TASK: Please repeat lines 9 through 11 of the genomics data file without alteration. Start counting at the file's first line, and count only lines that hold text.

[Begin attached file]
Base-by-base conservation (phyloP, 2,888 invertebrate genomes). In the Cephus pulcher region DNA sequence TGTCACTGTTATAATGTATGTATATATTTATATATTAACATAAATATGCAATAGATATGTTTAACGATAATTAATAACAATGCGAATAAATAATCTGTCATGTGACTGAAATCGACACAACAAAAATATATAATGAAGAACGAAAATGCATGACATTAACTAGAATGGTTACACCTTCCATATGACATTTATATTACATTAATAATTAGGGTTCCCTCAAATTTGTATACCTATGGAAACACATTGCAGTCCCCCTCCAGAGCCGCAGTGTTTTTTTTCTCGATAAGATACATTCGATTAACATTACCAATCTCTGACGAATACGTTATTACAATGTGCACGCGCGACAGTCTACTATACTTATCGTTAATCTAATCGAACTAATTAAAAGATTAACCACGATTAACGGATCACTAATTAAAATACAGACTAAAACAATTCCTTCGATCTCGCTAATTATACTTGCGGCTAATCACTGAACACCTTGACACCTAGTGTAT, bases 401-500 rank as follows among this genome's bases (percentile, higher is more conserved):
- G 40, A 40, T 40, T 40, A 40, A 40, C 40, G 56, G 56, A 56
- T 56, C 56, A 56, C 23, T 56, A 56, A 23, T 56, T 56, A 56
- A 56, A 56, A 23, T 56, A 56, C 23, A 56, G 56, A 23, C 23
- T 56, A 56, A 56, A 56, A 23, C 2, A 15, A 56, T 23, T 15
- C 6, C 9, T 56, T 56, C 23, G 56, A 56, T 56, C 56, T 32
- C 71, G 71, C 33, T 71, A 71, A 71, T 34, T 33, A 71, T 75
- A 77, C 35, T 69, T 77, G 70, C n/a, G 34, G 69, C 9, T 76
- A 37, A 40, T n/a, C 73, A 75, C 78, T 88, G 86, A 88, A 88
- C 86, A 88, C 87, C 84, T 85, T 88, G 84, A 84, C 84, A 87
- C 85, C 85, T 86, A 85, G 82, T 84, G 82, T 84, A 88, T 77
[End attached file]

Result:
- A 37, A 40, T n/a, C 73, A 75, C 78, T 88, G 86, A 88, A 88
- C 86, A 88, C 87, C 84, T 85, T 88, G 84, A 84, C 84, A 87
- C 85, C 85, T 86, A 85, G 82, T 84, G 82, T 84, A 88, T 77